Skip to comments.“World’s First 24/7 Solar Power Plant Powers 75,000 Homes” for 3 hours per day.
Posted on 06/21/2016 11:11:48 AM PDT by rktman
While the production will almost certainly improve this summer, SolarReserves Crescent Dunes Project in Tonopah, Nevada [isnt even] quietly providing clean, green solar energy to 75,000 homes in the Silver State even when the sun [is] shining
The average U.S. residential utility customer uses about 900 kWh per month.
75,000 homes * 900 KWh/month = 67,500,000 kWh/month = 67,500 MWh/month
In its best month so far, Crescent Dunes generated 9,095 MWh
About 3 hours of electricity per day for 75,000 homes. This is the Venezuela version of 24/7 /SARC.
(Excerpt) Read more at wattsupwiththat.com ...
They should put that solar power plant where the sun don’t shine. Literally.
Worlds First 24/7 Solar Power Plant Powers 75,000 Homes for 3 hours per day.”
That is mighty socialist and third world of them is it not?
They meant “24/7”, or 24 divided by 7.
Now that makes sense. LOL! Musta put the wrong sign between the 24 and 7. Well I suppose the “/” would work.
Oh just so awesome..../s
What I love about these schemes is that the solar “farms” bank their collected energy into giant battery arrays. Those batteries require the very caustic process of mining for things like lead and nickel. So while we’re not destroying the air, we’re destroying the Earth by strip mining for precious metals.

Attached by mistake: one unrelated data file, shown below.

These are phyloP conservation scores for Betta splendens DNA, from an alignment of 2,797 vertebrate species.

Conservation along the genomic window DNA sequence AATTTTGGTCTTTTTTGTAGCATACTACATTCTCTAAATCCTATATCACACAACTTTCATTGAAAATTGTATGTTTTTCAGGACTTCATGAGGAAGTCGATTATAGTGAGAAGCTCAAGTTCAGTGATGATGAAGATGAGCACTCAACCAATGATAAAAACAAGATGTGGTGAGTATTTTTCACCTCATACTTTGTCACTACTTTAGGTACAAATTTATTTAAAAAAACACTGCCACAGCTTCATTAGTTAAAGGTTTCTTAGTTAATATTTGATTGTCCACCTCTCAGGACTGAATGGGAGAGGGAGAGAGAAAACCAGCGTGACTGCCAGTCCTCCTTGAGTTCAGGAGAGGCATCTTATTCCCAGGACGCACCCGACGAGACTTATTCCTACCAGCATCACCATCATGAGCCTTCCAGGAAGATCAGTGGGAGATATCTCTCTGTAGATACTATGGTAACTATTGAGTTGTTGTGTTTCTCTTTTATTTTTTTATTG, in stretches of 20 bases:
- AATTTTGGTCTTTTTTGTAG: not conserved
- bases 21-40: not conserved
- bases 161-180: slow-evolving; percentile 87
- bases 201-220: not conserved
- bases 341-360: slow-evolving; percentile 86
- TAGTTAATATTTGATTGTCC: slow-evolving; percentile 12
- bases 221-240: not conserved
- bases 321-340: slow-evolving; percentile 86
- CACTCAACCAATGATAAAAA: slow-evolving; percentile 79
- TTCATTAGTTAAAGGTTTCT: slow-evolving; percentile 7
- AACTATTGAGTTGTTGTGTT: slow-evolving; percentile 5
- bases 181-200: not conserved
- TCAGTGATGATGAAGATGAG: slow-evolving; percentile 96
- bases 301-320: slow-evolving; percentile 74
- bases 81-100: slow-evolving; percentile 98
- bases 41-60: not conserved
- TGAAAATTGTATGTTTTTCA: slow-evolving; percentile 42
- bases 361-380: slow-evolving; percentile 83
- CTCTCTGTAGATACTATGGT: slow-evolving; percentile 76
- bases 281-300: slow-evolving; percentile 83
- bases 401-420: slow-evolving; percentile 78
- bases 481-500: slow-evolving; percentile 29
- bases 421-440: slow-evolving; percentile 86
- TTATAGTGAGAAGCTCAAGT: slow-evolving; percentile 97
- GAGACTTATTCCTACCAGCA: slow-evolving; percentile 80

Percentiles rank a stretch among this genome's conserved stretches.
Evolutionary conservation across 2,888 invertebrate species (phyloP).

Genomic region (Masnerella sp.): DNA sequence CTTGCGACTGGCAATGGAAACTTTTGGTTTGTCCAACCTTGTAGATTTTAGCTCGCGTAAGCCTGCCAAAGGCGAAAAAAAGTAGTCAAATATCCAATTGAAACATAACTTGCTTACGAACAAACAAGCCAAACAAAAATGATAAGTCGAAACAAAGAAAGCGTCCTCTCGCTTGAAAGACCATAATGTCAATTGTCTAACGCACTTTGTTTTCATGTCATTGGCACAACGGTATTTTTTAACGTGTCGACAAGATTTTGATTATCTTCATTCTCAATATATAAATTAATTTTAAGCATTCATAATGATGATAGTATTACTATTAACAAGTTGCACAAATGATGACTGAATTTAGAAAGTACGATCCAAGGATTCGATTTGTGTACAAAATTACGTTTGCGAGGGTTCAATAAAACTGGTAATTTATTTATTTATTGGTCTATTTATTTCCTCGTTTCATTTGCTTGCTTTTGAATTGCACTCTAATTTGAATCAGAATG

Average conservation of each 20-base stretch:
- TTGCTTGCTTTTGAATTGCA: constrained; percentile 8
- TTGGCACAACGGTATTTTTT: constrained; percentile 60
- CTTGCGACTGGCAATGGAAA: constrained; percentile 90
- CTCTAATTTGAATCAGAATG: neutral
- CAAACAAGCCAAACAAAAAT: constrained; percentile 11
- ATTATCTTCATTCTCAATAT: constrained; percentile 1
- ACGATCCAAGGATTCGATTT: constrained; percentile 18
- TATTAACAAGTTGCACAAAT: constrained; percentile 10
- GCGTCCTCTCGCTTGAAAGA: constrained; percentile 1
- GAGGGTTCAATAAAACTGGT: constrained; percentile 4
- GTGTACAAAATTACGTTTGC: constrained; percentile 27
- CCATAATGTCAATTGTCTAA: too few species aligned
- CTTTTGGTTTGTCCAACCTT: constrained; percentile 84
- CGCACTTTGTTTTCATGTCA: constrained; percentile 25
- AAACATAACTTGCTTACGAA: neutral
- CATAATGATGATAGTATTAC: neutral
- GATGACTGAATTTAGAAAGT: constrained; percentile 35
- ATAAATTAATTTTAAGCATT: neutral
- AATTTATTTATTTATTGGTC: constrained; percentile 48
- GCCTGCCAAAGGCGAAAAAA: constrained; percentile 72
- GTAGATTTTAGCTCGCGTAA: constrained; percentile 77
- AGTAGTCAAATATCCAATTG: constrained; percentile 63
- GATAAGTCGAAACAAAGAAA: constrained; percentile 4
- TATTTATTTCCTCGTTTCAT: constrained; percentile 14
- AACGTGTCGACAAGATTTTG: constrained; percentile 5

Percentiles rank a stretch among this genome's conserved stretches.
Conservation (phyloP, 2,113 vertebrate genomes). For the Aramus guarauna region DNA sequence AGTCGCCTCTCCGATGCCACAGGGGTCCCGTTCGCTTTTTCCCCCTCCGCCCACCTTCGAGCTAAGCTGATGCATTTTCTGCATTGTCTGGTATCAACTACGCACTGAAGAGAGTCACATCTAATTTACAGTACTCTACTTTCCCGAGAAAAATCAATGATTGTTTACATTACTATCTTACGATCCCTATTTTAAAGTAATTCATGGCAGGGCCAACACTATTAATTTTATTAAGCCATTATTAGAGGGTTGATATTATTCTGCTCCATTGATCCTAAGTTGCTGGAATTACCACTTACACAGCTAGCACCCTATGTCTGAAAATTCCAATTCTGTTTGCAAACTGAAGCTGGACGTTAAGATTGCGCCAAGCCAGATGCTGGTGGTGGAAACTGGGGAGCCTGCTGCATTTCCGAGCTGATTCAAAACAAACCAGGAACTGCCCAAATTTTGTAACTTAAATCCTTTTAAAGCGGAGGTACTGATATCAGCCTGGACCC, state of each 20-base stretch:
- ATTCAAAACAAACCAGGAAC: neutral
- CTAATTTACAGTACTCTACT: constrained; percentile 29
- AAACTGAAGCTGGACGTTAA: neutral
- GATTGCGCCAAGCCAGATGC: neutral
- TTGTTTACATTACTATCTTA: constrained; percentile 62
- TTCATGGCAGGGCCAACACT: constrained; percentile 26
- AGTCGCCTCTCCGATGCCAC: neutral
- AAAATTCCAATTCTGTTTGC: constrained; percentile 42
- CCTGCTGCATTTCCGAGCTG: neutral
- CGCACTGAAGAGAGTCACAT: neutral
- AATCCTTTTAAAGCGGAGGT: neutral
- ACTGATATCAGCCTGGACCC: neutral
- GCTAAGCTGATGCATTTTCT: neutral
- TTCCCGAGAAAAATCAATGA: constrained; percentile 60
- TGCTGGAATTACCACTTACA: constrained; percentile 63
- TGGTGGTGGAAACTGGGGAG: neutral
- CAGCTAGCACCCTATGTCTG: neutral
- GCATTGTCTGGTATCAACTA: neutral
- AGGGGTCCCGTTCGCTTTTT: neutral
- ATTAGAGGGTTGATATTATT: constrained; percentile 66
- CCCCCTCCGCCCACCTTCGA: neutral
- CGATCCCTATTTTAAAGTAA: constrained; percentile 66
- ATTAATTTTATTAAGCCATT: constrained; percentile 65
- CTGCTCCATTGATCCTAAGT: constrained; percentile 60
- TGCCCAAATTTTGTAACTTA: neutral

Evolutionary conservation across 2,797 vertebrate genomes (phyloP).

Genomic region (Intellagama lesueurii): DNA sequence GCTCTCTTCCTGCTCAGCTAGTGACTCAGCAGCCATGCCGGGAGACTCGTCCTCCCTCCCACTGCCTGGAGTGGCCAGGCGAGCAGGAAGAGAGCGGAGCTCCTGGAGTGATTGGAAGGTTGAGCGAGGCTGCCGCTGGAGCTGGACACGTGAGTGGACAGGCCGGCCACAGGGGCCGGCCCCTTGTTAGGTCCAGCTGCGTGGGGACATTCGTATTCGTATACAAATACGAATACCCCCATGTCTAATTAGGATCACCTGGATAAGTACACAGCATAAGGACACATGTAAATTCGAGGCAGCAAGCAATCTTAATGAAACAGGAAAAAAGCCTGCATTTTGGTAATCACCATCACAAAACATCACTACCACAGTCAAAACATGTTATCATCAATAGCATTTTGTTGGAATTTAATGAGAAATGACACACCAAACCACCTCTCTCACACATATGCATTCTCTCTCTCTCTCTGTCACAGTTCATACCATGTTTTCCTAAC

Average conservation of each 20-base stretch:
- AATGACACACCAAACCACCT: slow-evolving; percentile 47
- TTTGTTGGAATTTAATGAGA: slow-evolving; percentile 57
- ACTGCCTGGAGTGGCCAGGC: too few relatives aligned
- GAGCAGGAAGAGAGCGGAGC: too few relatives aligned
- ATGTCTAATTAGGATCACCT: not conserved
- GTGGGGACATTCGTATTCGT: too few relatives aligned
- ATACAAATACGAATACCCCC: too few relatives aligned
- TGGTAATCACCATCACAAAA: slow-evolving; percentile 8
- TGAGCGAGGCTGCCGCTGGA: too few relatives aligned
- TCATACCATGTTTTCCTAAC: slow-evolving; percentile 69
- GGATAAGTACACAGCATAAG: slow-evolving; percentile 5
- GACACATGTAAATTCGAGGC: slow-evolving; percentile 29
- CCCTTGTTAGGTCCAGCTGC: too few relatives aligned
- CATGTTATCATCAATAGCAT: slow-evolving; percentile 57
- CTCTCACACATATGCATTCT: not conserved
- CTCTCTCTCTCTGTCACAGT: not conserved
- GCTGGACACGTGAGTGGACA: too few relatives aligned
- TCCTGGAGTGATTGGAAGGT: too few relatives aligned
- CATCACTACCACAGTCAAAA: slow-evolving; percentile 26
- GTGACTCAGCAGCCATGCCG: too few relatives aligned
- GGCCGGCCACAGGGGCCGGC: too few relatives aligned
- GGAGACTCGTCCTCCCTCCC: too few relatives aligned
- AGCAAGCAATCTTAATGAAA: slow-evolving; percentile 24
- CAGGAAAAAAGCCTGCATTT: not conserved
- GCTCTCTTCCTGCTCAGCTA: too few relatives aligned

But it's a dry heat.
But what is the cost per kwh?
Maybe they heat a fluid in an insulated container, and during the “off” hours, trickle the fluid across a Peltier, and claim power generation?
Now you’re ready for a management career in a government office
Is this how solar should be done?
A relative lives in California. He pays $110 per month for solar electricity. A company mounted the collectors on his roof at no charge. Excess electricity goes to the grid and he gets credits. If he needs more electricity that the collectors provide, he gets it from the grid with his credits or cash if his credits are used up.
No charges at all but the $110 per month and, in his case, occasional payments to PG&E. He loves it.
Now exactly why do you think he pays so little? Is it because of the astounding economics of free-market solar? Or is something else at work here?
“Now exactly why do you think he pays so little? Is it because of the astounding economics of free-market solar?”
Good point. I didn’t think of that.
You’d need a large drop (148’ IIRC) or you’d have to constrict a wide/deep run into a narrow/shallow run. Either way, it’s practically impossible to legally obstruct or divert a running body of water in the US.
You mean “Navigable waterway.”
Let me introduce you to your friends at the EPA and Army Corps of Engineers and the United Nations. They want to have a chat.
Thanks rktman. Sure, but that's 21 whole hours less than that mean old coal-burning plant used to produce!!! /s